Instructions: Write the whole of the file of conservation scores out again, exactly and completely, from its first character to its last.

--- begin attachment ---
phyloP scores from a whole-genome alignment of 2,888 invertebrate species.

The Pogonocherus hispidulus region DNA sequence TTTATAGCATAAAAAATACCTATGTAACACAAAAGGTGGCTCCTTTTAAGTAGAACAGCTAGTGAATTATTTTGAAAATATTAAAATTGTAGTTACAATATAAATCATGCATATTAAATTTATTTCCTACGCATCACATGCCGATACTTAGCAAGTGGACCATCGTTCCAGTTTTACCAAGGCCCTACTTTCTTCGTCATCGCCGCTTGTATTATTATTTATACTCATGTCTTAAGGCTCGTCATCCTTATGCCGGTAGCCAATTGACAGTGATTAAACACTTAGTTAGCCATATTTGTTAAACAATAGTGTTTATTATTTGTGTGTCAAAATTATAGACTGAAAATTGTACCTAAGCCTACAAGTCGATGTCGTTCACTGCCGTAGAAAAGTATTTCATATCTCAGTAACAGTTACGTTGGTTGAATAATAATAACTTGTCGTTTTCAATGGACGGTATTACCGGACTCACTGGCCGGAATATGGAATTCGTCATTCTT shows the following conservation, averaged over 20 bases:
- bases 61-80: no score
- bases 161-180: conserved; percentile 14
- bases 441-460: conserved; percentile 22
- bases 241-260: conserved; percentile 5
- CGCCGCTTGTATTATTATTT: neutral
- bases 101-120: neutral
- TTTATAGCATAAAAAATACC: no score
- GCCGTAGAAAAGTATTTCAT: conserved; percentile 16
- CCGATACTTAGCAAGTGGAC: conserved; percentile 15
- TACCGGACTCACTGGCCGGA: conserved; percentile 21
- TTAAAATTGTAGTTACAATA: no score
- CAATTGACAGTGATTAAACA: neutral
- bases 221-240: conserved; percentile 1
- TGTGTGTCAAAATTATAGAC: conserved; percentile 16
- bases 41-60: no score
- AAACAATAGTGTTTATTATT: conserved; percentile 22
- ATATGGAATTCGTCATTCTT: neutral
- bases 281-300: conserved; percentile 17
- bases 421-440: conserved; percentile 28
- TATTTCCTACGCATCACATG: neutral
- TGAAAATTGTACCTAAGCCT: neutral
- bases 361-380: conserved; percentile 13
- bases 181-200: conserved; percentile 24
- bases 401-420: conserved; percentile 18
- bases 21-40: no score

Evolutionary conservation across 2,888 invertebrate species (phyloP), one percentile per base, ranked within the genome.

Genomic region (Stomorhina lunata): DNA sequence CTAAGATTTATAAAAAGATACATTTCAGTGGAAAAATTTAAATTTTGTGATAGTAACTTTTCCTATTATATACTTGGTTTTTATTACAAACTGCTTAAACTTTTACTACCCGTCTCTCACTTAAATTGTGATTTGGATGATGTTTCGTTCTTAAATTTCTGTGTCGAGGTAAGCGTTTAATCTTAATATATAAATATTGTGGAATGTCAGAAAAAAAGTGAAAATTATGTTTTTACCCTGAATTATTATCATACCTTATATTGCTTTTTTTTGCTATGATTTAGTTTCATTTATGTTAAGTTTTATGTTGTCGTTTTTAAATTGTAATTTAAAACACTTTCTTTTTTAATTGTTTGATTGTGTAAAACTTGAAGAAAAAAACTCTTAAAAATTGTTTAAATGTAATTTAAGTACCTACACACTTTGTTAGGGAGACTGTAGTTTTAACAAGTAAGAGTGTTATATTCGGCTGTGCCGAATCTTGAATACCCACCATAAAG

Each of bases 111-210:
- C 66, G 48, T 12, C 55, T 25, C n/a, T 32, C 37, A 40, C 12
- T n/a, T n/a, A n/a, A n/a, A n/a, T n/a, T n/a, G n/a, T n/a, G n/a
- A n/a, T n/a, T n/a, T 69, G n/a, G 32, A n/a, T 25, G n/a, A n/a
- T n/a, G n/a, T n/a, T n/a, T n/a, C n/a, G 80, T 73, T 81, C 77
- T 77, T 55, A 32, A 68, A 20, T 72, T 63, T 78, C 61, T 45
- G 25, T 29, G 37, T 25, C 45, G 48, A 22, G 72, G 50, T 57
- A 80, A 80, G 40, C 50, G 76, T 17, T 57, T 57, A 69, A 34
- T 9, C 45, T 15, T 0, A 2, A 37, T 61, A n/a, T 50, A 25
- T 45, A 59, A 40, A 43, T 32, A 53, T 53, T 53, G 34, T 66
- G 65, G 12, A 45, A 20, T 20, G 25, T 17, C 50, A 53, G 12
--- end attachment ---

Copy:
phyloP scores from a whole-genome alignment of 2,888 invertebrate species.

The Pogonocherus hispidulus region DNA sequence TTTATAGCATAAAAAATACCTATGTAACACAAAAGGTGGCTCCTTTTAAGTAGAACAGCTAGTGAATTATTTTGAAAATATTAAAATTGTAGTTACAATATAAATCATGCATATTAAATTTATTTCCTACGCATCACATGCCGATACTTAGCAAGTGGACCATCGTTCCAGTTTTACCAAGGCCCTACTTTCTTCGTCATCGCCGCTTGTATTATTATTTATACTCATGTCTTAAGGCTCGTCATCCTTATGCCGGTAGCCAATTGACAGTGATTAAACACTTAGTTAGCCATATTTGTTAAACAATAGTGTTTATTATTTGTGTGTCAAAATTATAGACTGAAAATTGTACCTAAGCCTACAAGTCGATGTCGTTCACTGCCGTAGAAAAGTATTTCATATCTCAGTAACAGTTACGTTGGTTGAATAATAATAACTTGTCGTTTTCAATGGACGGTATTACCGGACTCACTGGCCGGAATATGGAATTCGTCATTCTT shows the following conservation, averaged over 20 bases:
- bases 61-80: no score
- bases 161-180: conserved; percentile 14
- bases 441-460: conserved; percentile 22
- bases 241-260: conserved; percentile 5
- CGCCGCTTGTATTATTATTT: neutral
- bases 101-120: neutral
- TTTATAGCATAAAAAATACC: no score
- GCCGTAGAAAAGTATTTCAT: conserved; percentile 16
- CCGATACTTAGCAAGTGGAC: conserved; percentile 15
- TACCGGACTCACTGGCCGGA: conserved; percentile 21
- TTAAAATTGTAGTTACAATA: no score
- CAATTGACAGTGATTAAACA: neutral
- bases 221-240: conserved; percentile 1
- TGTGTGTCAAAATTATAGAC: conserved; percentile 16
- bases 41-60: no score
- AAACAATAGTGTTTATTATT: conserved; percentile 22
- ATATGGAATTCGTCATTCTT: neutral
- bases 281-300: conserved; percentile 17
- bases 421-440: conserved; percentile 28
- TATTTCCTACGCATCACATG: neutral
- TGAAAATTGTACCTAAGCCT: neutral
- bases 361-380: conserved; percentile 13
- bases 181-200: conserved; percentile 24
- bases 401-420: conserved; percentile 18
- bases 21-40: no score

Evolutionary conservation across 2,888 invertebrate species (phyloP), one percentile per base, ranked within the genome.

Genomic region (Stomorhina lunata): DNA sequence CTAAGATTTATAAAAAGATACATTTCAGTGGAAAAATTTAAATTTTGTGATAGTAACTTTTCCTATTATATACTTGGTTTTTATTACAAACTGCTTAAACTTTTACTACCCGTCTCTCACTTAAATTGTGATTTGGATGATGTTTCGTTCTTAAATTTCTGTGTCGAGGTAAGCGTTTAATCTTAATATATAAATATTGTGGAATGTCAGAAAAAAAGTGAAAATTATGTTTTTACCCTGAATTATTATCATACCTTATATTGCTTTTTTTTGCTATGATTTAGTTTCATTTATGTTAAGTTTTATGTTGTCGTTTTTAAATTGTAATTTAAAACACTTTCTTTTTTAATTGTTTGATTGTGTAAAACTTGAAGAAAAAAACTCTTAAAAATTGTTTAAATGTAATTTAAGTACCTACACACTTTGTTAGGGAGACTGTAGTTTTAACAAGTAAGAGTGTTATATTCGGCTGTGCCGAATCTTGAATACCCACCATAAAG

Each of bases 111-210:
- C 66, G 48, T 12, C 55, T 25, C n/a, T 32, C 37, A 40, C 12
- T n/a, T n/a, A n/a, A n/a, A n/a, T n/a, T n/a, G n/a, T n/a, G n/a
- A n/a, T n/a, T n/a, T 69, G n/a, G 32, A n/a, T 25, G n/a, A n/a
- T n/a, G n/a, T n/a, T n/a, T n/a, C n/a, G 80, T 73, T 81, C 77
- T 77, T 55, A 32, A 68, A 20, T 72, T 63, T 78, C 61, T 45
- G 25, T 29, G 37, T 25, C 45, G 48, A 22, G 72, G 50, T 57
- A 80, A 80, G 40, C 50, G 76, T 17, T 57, T 57, A 69, A 34
- T 9, C 45, T 15, T 0, A 2, A 37, T 61, A n/a, T 50, A 25
- T 45, A 59, A 40, A 43, T 32, A 53, T 53, T 53, G 34, T 66
- G 65, G 12, A 45, A 20, T 20, G 25, T 17, C 50, A 53, G 12